Prime Minister Mark Brown on Wednesday announced that Hawaiian Airlines will begin flying to the Cook Islands from Honolulu starting May 20, 2023.
In a statement Brown said: “After
many months of active discussions, my officials have completed the due
diligence and paperwork that will see Hawaiian Airlines commence this flight in
the second quarter of next year. These flights will provide important access to the North American market
for the Cook Islands’ tourism sector, forming a key pillar in our recovery from
flights between North America and the Cook Islands ceased at the outbreak of
Covid-19. This resulted in a loss of 15,700 seats annually and around 12,000
annual visitors to the Cook Islands from the origin markets of USA, Canada,
Europe and the United Kingdom. The
United States market is the third-largest single-country market (after New
Zealand and Australia) for tourists coming to the Cook Islands, with over 8400
visitors in 2019 (plus an additional 2700 from Canada).
Customers visiting the Cook Islands from the Northern hemisphere are among the highest on-island spenders, contributing substantially to the Cook Islands economy. Americans stay longer, spend more and are more likely to visit Aitutaki and other pa enua (outer islands) than is the case with many other origin markets.
Cook Islands News expects further announcement and an update on the Sydney flight at a press conference later today.
Prime Minister Mark Brown told Sky News Australia last week that direct flights between Cook Islands and Australia will return within the next few months.
Brown said an announcement could be made on the issue
Cook Islands Tourism Corporation then issued a written
statement on Sunday evening inviting media to attend a press conference at the
Office of the Prime Minister for an aviation update for the Cook Islands at
8.50am on Monday.
The conference was postponed at 8.30am on Monday.
On Tuesday, Cook Islands Tourism Corporation general
manager Daniel Fisher said the aviation update had to be delayed due to the
unavailability of Brown, but would likely go ahead this afternoon.
Before Covid-19, the Sydney and Los Angeles direct
flights operated by Air New Zealand were subsidised by the Cook Islands
Cook Islands Tourism Council president Liana Scott, of
Muri Beach Club Hotel, said the industry would be really excited to hear of
news of either a Sydney-Rarotonga or Los Angeles-Rarotonga flight being
“As we head into a quieter period, lower than normal
occupancy is certainly being felt across tourism,” Scott said.
“North Americans and Europeans generally would escape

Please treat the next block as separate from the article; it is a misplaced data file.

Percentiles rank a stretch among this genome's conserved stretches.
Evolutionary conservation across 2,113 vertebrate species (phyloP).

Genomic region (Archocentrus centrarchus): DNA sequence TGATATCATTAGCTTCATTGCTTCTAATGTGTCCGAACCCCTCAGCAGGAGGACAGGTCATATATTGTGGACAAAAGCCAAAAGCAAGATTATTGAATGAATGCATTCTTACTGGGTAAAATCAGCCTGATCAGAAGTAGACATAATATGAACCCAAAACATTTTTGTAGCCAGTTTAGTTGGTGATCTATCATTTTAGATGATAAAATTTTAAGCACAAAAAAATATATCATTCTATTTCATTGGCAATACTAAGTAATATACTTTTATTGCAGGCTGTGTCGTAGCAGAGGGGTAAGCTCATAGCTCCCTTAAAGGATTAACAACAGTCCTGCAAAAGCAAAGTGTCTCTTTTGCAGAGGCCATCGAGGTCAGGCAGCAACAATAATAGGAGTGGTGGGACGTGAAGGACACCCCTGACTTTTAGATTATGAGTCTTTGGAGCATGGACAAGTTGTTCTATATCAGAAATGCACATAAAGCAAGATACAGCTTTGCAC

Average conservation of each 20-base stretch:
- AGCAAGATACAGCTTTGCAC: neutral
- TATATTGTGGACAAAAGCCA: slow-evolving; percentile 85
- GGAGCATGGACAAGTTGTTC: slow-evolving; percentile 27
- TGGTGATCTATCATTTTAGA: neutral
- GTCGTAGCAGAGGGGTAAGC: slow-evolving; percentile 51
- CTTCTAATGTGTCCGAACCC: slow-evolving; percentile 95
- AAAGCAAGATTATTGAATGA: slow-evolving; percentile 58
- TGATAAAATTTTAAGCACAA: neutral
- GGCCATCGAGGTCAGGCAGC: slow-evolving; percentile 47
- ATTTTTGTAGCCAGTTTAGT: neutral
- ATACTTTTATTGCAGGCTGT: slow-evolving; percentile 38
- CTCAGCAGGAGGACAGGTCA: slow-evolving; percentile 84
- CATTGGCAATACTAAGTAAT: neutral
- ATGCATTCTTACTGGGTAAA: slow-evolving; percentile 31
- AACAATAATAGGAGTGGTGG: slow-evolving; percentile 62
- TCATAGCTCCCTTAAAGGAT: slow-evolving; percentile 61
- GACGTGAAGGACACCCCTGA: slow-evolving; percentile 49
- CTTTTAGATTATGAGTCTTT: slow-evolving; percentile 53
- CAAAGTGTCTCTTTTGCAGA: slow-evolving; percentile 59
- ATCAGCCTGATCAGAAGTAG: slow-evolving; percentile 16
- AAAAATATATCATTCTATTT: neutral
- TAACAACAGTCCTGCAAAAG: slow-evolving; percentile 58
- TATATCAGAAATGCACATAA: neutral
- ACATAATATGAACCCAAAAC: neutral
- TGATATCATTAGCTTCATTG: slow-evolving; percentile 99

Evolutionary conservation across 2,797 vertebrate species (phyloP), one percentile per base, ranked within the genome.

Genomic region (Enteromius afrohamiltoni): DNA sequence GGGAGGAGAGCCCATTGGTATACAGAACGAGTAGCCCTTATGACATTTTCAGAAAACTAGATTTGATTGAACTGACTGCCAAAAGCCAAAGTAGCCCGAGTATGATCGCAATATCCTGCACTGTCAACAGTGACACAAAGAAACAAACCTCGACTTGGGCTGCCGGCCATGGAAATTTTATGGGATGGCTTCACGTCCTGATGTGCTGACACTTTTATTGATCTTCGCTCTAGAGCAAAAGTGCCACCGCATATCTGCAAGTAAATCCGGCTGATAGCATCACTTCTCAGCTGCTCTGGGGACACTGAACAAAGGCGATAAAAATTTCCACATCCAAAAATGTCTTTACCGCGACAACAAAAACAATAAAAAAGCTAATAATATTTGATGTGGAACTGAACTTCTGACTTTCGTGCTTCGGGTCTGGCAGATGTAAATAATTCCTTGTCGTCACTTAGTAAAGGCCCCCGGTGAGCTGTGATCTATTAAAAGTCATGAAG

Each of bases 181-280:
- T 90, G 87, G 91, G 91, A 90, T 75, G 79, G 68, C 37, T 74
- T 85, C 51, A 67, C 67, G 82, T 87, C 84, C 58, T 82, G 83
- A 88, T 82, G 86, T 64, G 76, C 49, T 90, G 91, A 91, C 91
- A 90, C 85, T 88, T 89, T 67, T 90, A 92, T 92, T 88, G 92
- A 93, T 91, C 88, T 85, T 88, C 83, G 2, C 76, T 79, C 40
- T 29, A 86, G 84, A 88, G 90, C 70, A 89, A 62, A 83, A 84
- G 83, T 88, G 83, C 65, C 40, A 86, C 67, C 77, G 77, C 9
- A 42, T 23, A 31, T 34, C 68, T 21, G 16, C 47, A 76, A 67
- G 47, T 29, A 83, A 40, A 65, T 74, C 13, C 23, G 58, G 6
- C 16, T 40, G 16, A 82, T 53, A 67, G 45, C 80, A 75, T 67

their winter and make the Cook Islands a top choice of destination – given they
only have a certain number of leave days available; they are always looking for
the quickest route possible, and having to travel via Auckland twice is not
ideal, not to mention expensive.”
Scott said convenience is a very important factor and
can make all the difference in the decision-making time when it comes to
travel, particularly if travelling as a family or small group.
“It is imperative that these flights resume as soon as
possible, as it requires a lead booking period,” she said.
Castaway Resort owner-operator Paul Ash yesterday said he hoped today’s announcement would be “a big one”.
“Everyone’s waiting for something to happen,” Ash
“We know it’s not going to happen overnight, but we
Ash said unless there was a major increase in flights,
or a drop in airfares, most tourism businesses would be facing a “difficult
summer”, while the current economic situation in New Zealand was “pretty dicey”.
“Most New Zealanders are pretty broke at the moment,”
“The airfares are just not that attractive to most New
Zealanders, Air New Zealand could do us a huge favour by making them more
Ash said there
could be the need for some government assistance over the down period, as
tourism operators struggle with the low visitor numbers.
“We’ve all done a lot of work since the pandemic, we
just want our businesses to survive the next period, but that’s going to be difficult
unless something changes soon,” he said.
At the Global Breakfast Update earlier this month,
tourism operators were told that operators were warned that visitor numbers
were more than 32 per cent down on pre-Covid 19 peaks, and more than 42 per cent
down on flight frequency.
Several tourism operators have spoken to Cook Islands
News, saying they will likely have to cut down staff hours or staff numbers
because of the likely downturn during the December to March period.
More in tomorrow's edition
Steven Douglas on 30/11/2022
Fantastic! We are looking forward to coming back to our favorite island from the U.S. :)